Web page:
Obituary: Prebendary Richard Bewes

by
24 May 2019

His Honour Judge David Turner QC writes:

PREBENDARY Richard Bewes died peacefully, after a period of illness, at home in Virginia Water, Surrey, on 10 May, aged 84. He was supported to the end by the loving presence of members of his family.

He made an outstanding contribution to UK — and, indeed, world — Evangelicalism, and was one of the most versatile and talented Anglican parish clergy of his generation, serving as Rector of All Souls’, Langham Place, from 1983 to 2004, a worthy successor to the Revd Dr John Stott and the Rt Revd Michael Baughen.

Richard’s parish ministry was marked by his skill as a talented preacher and communicator, a passionate evangelist, and a warm-hearted pastor. Ever modest and self-effacing, he was an easy man both to love and to admire. In addition, he was a fine hymn-writer, composer, and author, a talented broadcaster and teacher, master of the “slide show” and early audio-visuals, and the member of many boards and committees on which he served with energy, wisdom, and good humour.

He was an exemplar of Christian ministry at its best — passionate and strong, humble and gentle, visionary, and yet with “feet on the ground”. He was a serious person who did not take himself too seriously and who was consumed by a passion that others should come to know Jesus as Lord and to love His word, the Bible. As his dear friend, Bishop Michael Baughen, said: “Richard was a man who carried a Bible in his pocket and Jesus in his heart.”

His pride and delight in his spiritual roots so plainly contributed to the man he became. His grandfather came to faith at 14, in 1882, at a rally led by D. L. Moody. His parents, Canon Cecil and Mrs Sylvia Bewes, were distinguished missionaries who served in the East African Revival of the 1930s.

Richard, with his two brothers and sister, was born in Nairobi and brought up on the slopes of Mt Kenya, “the most tranquil upbringing a child could have”. He breathed the air of revival, which gave him an unshakable confidence in the power of God’s Spirit to change lives, and he mastered passable Kikuyu, which startled and delighted many a subsequent Kenyan visitor to All Souls’, as he exploded in warm greeting at the church door. Those African roots were later honoured in his UK chairmanship of African Enterprise for 32 years.

He came to Marlborough College at 13 and continued to Emmanuel College, Cambridge, graduating in 1957, “a geographer”, as he admitted, “with little sense of direction”. Training at Ridley Hall followed, and he was ordained in Rochester Cathedral by Bishop Christopher Chavasse in 1959.

After a long curacy under the Ven. Herbert Cragg at Christ Church, Beckenham, Richard was, successively, Vicar of St Peter’s, Harold Wood (1965-74) and Emmanuel, Northwood (1974-83), before becoming Rector of All Souls’ in 1983.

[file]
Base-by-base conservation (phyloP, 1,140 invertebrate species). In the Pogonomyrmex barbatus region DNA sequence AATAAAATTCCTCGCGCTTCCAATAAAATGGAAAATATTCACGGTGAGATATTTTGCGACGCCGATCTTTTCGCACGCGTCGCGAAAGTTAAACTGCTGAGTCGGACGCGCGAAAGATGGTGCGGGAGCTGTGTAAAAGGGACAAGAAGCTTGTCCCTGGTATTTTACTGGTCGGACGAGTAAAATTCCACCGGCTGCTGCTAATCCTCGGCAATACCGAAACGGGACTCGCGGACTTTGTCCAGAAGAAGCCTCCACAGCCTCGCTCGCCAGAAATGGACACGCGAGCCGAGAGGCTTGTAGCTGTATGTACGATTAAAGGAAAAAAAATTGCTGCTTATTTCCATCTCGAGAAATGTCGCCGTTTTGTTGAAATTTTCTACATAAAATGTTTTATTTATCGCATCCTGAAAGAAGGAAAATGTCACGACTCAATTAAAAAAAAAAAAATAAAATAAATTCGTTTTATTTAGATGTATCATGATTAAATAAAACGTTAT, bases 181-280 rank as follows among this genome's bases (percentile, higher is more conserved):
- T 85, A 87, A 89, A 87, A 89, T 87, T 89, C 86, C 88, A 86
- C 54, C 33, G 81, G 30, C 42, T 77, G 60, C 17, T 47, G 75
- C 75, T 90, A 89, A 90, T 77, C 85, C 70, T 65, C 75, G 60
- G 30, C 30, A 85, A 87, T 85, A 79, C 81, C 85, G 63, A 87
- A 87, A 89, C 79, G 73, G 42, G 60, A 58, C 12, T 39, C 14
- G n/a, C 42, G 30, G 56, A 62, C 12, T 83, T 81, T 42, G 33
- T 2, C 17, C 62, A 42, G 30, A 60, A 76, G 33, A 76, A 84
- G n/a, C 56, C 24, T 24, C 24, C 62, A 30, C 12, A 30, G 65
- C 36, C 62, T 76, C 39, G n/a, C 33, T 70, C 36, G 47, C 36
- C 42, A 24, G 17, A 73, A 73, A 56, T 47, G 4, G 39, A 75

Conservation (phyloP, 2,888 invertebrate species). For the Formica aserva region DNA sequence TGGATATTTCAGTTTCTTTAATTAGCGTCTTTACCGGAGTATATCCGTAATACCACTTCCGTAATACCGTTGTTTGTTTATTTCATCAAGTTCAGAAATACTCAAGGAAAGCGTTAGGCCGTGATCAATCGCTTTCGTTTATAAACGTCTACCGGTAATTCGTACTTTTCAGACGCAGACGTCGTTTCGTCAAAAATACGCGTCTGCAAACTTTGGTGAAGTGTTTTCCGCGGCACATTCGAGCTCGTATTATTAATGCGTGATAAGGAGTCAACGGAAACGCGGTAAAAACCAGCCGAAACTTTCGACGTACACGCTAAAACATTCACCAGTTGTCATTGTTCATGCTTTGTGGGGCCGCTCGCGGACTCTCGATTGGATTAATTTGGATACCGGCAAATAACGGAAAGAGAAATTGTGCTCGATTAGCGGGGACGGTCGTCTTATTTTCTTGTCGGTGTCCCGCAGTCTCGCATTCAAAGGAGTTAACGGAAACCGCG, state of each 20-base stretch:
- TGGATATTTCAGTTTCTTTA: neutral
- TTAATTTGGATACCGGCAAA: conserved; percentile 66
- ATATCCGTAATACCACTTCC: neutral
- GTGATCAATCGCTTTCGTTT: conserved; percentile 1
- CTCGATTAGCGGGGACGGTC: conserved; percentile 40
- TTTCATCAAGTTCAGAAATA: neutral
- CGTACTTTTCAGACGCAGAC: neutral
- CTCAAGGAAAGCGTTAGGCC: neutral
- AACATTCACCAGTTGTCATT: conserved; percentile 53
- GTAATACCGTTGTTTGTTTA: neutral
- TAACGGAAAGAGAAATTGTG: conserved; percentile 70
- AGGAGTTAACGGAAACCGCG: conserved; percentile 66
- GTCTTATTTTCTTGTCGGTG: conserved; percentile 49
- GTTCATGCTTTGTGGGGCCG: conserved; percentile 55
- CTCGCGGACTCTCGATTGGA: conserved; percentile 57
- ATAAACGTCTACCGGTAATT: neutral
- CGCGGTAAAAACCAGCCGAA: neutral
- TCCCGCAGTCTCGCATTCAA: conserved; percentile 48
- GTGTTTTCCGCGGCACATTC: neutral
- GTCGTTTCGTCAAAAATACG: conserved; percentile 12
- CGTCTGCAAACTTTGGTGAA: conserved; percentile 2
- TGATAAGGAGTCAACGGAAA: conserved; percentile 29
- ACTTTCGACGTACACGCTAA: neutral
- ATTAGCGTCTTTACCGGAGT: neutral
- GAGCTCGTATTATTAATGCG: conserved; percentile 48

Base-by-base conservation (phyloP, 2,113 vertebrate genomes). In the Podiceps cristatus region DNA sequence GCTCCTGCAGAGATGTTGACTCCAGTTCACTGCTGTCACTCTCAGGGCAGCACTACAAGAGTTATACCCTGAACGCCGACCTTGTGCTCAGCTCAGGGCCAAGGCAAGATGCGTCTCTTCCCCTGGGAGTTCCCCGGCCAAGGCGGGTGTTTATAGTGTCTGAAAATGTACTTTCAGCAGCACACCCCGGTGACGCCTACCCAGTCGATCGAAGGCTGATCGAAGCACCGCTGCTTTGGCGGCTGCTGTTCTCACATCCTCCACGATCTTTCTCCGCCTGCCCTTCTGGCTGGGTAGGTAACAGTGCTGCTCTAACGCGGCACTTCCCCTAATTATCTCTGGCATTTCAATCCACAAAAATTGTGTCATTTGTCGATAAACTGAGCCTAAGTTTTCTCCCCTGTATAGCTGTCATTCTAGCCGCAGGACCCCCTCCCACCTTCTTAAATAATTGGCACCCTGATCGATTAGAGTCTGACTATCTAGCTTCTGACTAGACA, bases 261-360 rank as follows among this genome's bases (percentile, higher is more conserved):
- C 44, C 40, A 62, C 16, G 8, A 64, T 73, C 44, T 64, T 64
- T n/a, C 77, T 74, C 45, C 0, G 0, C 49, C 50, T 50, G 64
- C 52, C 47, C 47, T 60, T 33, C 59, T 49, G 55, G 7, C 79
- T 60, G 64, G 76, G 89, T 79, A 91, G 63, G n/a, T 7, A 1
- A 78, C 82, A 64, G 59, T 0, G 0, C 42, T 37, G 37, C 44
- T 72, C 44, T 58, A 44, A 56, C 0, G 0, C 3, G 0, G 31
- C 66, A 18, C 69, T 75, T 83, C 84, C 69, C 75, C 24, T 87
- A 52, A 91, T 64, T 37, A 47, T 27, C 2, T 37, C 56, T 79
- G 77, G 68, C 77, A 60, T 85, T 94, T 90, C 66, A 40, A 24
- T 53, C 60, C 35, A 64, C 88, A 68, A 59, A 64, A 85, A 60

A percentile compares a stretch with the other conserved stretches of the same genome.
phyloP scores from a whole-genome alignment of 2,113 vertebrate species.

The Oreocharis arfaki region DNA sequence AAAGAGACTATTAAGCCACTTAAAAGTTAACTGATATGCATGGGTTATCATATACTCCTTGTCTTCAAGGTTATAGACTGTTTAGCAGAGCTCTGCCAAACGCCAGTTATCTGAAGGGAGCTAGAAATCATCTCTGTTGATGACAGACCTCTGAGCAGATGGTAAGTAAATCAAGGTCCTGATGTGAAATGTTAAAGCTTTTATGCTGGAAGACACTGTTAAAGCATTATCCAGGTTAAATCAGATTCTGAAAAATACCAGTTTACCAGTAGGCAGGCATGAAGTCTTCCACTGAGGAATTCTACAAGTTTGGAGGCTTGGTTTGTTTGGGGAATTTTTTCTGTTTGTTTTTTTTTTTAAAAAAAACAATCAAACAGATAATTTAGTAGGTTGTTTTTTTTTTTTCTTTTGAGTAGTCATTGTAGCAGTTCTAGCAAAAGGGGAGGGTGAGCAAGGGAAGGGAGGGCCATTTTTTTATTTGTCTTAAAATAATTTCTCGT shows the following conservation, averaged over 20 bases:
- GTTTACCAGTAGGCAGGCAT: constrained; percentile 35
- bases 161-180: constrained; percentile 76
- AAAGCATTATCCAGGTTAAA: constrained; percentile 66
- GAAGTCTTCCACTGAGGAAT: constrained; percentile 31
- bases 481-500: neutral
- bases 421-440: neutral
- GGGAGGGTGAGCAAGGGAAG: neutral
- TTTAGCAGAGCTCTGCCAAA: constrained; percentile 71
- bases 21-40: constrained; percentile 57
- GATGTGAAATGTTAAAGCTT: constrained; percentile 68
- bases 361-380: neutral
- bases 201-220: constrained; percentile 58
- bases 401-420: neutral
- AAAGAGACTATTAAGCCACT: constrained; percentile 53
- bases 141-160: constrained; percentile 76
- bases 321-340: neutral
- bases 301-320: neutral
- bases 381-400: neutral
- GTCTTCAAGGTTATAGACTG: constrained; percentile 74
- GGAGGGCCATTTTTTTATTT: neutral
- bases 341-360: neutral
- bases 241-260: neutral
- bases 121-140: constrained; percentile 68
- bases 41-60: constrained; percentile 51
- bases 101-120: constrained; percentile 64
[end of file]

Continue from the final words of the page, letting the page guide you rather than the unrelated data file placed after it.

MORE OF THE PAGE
Keen to refresh what they considered somewhat impoverished contemporary Christian music, Richard, with Michael and Myrtle Baughen, launched Youth Praise I in 1966. Youth Praise II followed at the Royal Albert Hall in 1969. Richard was later to relish a creative partnership at All Souls’ with its Musical Director, Dr Noël Tredinnick, in the development of new hymn books, arrangements, and large-scale events such as Prom Praise.

Richard himself wrote more than 20 hymns, and supplemented, with suitable verses, some much-loved traditional ones. His skill as a wordsmith was matched by his flair for choosing a tune, and he had no hesitation in enlisting the Dambusters’ March or Vangelis’s Chariots of Fire to match his fine words. His All Souls’ send-off in 2004 was accompanied, in that same spirit, by a staff-team rendition, echoing the Beatles, of Hey Bewes.

Richard was a long-time friend and admirer of Dr Billy Graham and, as its chairman, a driving force behind Mission ’89, one of the largest-ever mission events held in the UK. To Richard’s immense disappointment, ill health meant that he could not fulfil the longstanding invitation from the Graham family to preach at Billy’s funeral last year.

He was at heart a preacher and communicator. He wrote at least 21 books and many booklets. He had broadcast on television and on local and Christian radio. He was a Keswick speaker and a Thought for the Day regular on Radio 4 in the 80s. He hosted, in his inimitable and genial style, award-winning international Bible-teaching video/DVD/TV courses, Open Home, Open Bible, and Book by Book, and established, in 2010, an international TV series, The Sermon.

He was a Prebendary of St Paul’s Cathedral from 1988, an effective Chairman of the Church of England Evangelical Council (1992-2001), and was a powerful moving force in the National Evangelical Anglican Congress. He was awarded an OBE in 2005 for services to the Church of England.

As he prayed silently before he preached, he would say to himself: “Someone’s life is going to be changed in the next 20 minutes.” His theology — an unshakeable confidence in the sovereign grace of the triune God — was the expression of all that he treasured most.

Behind his own unfailingly gracious air of relaxed informality was immense competence and versatility and a steely conviction that, at the end of the day, it was not creativity or excellence or winsomeness (and he had all those) that won hearts to Christ, but the sufficient and powerful Word of God. The goal of all his preaching and teaching was that people might know and love Christ and His word. He was deep, clear, thrilling, practical, and, above all, godly.

Richard’s first wife, Elisabeth, died in 2006. They had three children and four grandchildren. He married Pam in 2012 and, despite Richard’s declining health, they greatly savoured the years they had together.

When well, and taking time to relax, he was never happier than on the tennis court, behind his camera, or thinking up the content of his next book or blog.

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